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Author Topic: Is The Free State New Hampshire?  (Read 1111 times)

Michelle

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Is The Free State New Hampshire?
« on: July 01, 2003, 08:56:27 am »

Sorry of this has been posted already. I did a search and didn't find it.

http://www.sierratimes.com/03/06/27/hunter.htm

Is The Free State New Hampshire?
By The Hunter  

I don't remember any more exactly when I first heard about The Free State Project, though I am pretty sure it was on the Liberty Round Table "discussions" mailing list. Founder Jason Sorens was floating the idea around, and it justifiably caused a lot of excitement in the Freedom movement. The whole idea has put me personally in a bit of an ethical dilemma, and made me seriously rethink my long-term plans. This past weekend I attended the Escape To New Hampshire program presented by the Welcome to the Granite State Committee of the Libertarian Party of New Hampshire. The "porcupines" of the Free State Project have convinced me that I'm already living in the state that has the best overall climate for freedom in the entire nation. Hence the dilemma.
You see, six years ago I was living in Massachusetts, better known in these parts as The People's Socialist Commonwealth. The worst part, no less, right in the middle of Boston. A nice enough city I suppose if you go in for civilization, socialism, and neighbors who can't conceive of minding their own business. Give me the woods and mountains any time; I'll leave Boston for the rats and collectivists. One night I just could not take it any more, and I packed up, dodged the commissars, wriggled under the barbed wire fences, strangled a guard dog, swam the river, and escaped to the "Live Free or Die" state. Well, all right, it wasn't quite that dramatic, but I have an artistic license and I know how to use it.

At the time, I saw this as a temporary measure until I could rearrange my life to move out west where you could really be free. Montana or Wyoming, probably, I have always loved the Rockies and spent as much time as I could hiking and riding around in them. Then along comes this sonuvagun Jason Sorens.

I eagerly poured over his data on the relative merits of the low-population states for this notion of 20,000 dedicated freedom lovers pledging to move to one of them together. The case he presented gave me great pause for thought. The more I looked at his hard numbers, and thought about my own experiences living here, the more I realized that you really couldn't find a better place to live free than New Hampshire. Much as I love the American West, and especially the mountain states like Wyoming and Montana, I've spent enough time in them over the years to have a feel for the accuracy of some of what the FSP's data reveal.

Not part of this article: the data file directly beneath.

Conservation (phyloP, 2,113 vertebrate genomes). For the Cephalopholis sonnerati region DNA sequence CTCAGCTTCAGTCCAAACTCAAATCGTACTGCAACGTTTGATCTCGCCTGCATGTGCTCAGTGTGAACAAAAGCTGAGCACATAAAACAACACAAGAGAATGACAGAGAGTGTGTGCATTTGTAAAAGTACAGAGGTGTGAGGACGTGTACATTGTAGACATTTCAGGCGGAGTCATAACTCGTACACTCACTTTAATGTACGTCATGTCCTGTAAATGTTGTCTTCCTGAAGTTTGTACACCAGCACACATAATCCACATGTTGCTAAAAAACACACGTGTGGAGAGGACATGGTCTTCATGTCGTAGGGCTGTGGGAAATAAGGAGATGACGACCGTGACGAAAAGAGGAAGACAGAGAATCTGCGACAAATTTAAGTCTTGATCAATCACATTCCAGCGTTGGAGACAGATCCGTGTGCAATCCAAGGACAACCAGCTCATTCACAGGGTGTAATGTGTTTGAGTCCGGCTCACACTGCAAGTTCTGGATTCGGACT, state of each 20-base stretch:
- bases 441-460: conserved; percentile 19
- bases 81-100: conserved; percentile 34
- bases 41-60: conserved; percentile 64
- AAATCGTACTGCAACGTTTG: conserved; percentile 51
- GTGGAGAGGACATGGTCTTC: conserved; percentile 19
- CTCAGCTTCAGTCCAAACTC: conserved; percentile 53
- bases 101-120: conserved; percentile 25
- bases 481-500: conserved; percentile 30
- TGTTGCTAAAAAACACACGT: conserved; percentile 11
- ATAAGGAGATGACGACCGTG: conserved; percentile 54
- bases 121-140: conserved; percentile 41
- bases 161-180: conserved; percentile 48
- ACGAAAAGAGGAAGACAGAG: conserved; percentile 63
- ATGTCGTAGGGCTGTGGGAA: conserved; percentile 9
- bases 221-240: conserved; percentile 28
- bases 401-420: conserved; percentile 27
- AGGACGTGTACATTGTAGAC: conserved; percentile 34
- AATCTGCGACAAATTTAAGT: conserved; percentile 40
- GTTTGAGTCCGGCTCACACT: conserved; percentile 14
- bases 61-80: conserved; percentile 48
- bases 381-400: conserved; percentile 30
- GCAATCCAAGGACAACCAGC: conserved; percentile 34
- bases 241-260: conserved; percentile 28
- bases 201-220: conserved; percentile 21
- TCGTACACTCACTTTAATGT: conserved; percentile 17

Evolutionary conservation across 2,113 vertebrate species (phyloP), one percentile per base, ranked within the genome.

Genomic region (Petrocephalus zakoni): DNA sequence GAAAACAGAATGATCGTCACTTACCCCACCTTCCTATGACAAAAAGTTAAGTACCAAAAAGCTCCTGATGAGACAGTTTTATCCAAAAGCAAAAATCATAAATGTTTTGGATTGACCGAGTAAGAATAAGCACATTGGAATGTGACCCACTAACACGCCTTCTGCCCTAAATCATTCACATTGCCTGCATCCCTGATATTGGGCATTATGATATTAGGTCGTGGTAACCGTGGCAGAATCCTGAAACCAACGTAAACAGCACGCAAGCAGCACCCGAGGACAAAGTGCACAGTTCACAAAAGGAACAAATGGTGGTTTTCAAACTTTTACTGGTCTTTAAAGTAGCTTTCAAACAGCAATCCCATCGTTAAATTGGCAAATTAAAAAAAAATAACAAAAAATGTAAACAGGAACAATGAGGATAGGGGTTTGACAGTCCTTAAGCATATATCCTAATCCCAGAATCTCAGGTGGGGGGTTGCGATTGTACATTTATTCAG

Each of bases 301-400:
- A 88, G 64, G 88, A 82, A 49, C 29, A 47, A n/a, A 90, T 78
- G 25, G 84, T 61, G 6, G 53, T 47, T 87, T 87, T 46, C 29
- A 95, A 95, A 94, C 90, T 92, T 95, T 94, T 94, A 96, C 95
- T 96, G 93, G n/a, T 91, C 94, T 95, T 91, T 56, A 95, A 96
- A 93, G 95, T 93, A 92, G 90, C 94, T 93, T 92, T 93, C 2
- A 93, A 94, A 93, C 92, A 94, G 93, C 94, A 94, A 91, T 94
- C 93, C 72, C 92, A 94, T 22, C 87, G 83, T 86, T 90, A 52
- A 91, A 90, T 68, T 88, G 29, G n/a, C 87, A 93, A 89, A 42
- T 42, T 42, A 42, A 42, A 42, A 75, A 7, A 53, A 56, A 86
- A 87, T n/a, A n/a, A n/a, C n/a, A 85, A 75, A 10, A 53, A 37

I have been going over the "Why New Hampshire" information that the Welcome to the Granite State Committee has made available with a fine-tooth comb. I learned a lot I did not know about the state I now call home, and found that the case is even stronger than I had come to believe. That was a large part of the reason I went up to Lancaster last weekend to see their presentation. I wanted both to hear the case they would present, and put in my two cents worth independently agreeing with their assessment.

There is no point in going over the case in detail here, because the Granite State "porcupines" lay out the case so well on their web page. I was especially taken with their 101 Reasons to Vote for New Hampshire, well worth a read even if you are not interested in getting involved in the Free State Project. The speakers at the "Escape" were just as informative. It was even more fun to sit around a campfire and bat ideas back and forth. There is even still time to get in on the fun, because they still have some events scheduled for the last weekend of June.

The ethical dilemma, you ask? I agree 100 per cent with the goals of the Free State Project. I think that this is probably the single most important thing happening in the Freedom movement right now. Sometime this fall the 5000th member will pledge to join the migration, and an historic vote will take place to choose their destination. Here's my problem: I already live in the state I think they should choose. To me at least, it seems rather unethical to join and take part in the vote after they have convinced me that I really would rather not move. I do really hope New Hampshire wins, though. We "Live Free or Die" sorts are really looking forward to a bunch of new freedom loving neighbors.

  Hunter's Two Hundred Thirty-Third Rule: Nobody is going to give
freedom to you, you have to want it enough to take it.

 
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